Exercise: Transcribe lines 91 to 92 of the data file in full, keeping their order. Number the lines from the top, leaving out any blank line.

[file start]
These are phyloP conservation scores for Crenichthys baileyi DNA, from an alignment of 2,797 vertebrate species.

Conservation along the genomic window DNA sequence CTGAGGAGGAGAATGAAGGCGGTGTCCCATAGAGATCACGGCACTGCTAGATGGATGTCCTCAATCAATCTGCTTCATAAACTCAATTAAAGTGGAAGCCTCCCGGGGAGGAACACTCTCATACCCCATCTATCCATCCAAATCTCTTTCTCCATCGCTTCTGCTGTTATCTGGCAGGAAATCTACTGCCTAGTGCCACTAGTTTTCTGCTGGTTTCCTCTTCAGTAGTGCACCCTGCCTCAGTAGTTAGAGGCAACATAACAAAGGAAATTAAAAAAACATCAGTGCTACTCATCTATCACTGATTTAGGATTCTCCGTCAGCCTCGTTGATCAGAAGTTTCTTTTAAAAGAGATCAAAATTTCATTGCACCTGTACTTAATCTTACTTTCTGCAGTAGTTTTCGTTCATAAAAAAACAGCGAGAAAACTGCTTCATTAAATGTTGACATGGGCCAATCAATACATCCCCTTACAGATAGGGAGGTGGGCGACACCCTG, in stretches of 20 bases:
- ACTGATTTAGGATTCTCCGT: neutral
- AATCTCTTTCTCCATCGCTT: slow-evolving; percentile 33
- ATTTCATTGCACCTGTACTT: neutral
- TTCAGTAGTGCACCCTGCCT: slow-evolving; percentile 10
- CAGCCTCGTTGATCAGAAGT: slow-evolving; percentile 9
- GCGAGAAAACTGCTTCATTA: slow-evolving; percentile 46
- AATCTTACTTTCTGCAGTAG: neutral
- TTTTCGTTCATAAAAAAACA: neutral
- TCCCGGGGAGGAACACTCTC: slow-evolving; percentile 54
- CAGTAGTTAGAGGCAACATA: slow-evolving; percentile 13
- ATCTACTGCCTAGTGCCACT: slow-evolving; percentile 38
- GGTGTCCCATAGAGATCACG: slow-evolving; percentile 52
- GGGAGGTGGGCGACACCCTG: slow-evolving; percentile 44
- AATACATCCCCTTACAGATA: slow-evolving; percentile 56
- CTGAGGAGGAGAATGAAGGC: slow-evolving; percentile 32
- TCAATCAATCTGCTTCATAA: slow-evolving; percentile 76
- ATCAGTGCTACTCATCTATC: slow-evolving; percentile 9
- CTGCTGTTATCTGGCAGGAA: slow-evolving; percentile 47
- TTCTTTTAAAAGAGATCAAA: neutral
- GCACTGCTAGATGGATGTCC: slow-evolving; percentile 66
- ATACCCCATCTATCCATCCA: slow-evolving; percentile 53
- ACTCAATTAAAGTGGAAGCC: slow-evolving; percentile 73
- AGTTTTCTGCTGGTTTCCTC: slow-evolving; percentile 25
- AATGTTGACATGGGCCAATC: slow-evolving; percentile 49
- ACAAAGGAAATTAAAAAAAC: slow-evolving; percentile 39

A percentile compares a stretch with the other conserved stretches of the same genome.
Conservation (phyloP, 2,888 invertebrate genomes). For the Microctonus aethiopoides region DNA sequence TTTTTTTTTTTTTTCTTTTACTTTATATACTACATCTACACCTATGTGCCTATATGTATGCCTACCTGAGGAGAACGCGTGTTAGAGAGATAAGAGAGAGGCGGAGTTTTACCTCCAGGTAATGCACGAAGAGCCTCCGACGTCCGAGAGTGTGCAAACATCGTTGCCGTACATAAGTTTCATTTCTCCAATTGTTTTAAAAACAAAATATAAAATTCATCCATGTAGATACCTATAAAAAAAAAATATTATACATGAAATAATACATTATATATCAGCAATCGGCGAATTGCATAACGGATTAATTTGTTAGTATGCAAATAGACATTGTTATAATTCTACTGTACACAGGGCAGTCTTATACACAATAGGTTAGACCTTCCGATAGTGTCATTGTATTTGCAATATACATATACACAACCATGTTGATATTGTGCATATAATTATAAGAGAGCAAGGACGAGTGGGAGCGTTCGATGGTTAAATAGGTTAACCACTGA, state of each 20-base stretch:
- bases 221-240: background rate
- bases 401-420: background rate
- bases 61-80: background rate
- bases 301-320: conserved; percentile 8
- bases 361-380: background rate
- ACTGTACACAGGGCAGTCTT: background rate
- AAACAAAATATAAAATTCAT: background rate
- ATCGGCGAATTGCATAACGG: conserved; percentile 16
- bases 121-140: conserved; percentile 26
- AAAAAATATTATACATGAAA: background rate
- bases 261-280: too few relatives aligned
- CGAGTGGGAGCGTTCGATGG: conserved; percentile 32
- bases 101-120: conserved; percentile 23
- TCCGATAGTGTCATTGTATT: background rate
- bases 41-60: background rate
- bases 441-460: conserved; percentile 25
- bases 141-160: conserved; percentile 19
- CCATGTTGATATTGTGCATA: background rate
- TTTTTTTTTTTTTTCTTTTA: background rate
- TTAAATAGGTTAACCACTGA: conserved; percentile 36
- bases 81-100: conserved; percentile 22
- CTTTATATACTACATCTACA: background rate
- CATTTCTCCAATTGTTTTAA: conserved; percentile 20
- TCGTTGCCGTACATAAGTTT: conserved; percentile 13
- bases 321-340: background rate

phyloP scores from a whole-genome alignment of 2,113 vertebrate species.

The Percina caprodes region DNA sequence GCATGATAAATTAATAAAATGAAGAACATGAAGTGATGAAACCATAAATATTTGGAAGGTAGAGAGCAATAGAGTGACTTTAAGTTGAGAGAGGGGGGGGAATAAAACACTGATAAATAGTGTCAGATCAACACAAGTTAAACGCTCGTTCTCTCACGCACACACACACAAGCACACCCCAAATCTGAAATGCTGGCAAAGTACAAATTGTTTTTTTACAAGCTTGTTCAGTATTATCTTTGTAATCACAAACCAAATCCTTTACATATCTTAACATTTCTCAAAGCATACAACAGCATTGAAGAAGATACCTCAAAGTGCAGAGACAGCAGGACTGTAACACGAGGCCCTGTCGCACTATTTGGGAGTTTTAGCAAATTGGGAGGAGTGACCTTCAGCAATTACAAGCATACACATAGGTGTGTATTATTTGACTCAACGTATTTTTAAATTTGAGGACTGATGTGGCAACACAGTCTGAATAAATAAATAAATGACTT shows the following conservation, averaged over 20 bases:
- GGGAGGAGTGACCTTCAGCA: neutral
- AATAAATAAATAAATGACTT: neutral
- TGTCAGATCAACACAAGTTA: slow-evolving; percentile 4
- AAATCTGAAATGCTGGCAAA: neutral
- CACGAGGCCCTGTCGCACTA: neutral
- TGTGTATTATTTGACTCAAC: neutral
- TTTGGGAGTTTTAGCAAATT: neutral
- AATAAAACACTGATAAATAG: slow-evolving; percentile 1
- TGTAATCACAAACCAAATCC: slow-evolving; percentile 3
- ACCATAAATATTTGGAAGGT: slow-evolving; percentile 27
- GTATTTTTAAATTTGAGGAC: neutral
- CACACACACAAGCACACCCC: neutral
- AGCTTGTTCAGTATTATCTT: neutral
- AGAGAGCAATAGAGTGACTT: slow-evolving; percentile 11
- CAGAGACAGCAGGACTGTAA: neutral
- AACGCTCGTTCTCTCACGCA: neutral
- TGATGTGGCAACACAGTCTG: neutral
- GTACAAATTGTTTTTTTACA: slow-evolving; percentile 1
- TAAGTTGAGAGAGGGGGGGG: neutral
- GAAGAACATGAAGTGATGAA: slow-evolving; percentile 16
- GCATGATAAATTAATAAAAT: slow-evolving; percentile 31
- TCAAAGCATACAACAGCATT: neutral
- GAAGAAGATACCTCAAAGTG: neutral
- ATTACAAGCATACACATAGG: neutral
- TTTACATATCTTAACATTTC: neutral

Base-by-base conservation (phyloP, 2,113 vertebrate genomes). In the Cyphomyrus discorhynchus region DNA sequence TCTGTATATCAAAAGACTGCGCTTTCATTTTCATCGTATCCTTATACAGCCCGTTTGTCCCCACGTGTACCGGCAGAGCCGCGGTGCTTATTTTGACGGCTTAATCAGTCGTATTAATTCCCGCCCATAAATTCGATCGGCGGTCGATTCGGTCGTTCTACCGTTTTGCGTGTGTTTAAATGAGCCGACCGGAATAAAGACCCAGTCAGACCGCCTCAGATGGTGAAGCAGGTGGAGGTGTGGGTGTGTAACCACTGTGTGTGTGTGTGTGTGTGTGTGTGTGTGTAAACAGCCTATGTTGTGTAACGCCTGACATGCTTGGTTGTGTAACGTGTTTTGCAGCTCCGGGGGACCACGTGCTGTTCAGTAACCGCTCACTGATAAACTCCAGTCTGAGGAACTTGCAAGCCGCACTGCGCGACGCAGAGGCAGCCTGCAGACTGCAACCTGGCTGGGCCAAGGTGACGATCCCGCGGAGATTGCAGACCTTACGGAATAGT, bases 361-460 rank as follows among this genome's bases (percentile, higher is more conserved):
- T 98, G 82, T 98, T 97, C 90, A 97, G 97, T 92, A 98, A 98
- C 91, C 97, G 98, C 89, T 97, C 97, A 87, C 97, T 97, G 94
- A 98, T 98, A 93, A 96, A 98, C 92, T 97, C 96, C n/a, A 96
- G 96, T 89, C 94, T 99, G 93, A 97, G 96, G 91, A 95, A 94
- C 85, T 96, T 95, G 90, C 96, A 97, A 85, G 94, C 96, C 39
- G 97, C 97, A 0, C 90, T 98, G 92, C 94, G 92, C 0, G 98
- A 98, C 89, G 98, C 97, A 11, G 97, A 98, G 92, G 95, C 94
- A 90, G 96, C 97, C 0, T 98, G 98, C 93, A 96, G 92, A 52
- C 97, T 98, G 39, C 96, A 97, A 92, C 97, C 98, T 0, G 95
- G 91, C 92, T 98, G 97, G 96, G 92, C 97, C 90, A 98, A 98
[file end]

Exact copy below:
- C 97, T 98, G 39, C 96, A 97, A 92, C 97, C 98, T 0, G 95
- G 91, C 92, T 98, G 97, G 96, G 92, C 97, C 90, A 98, A 98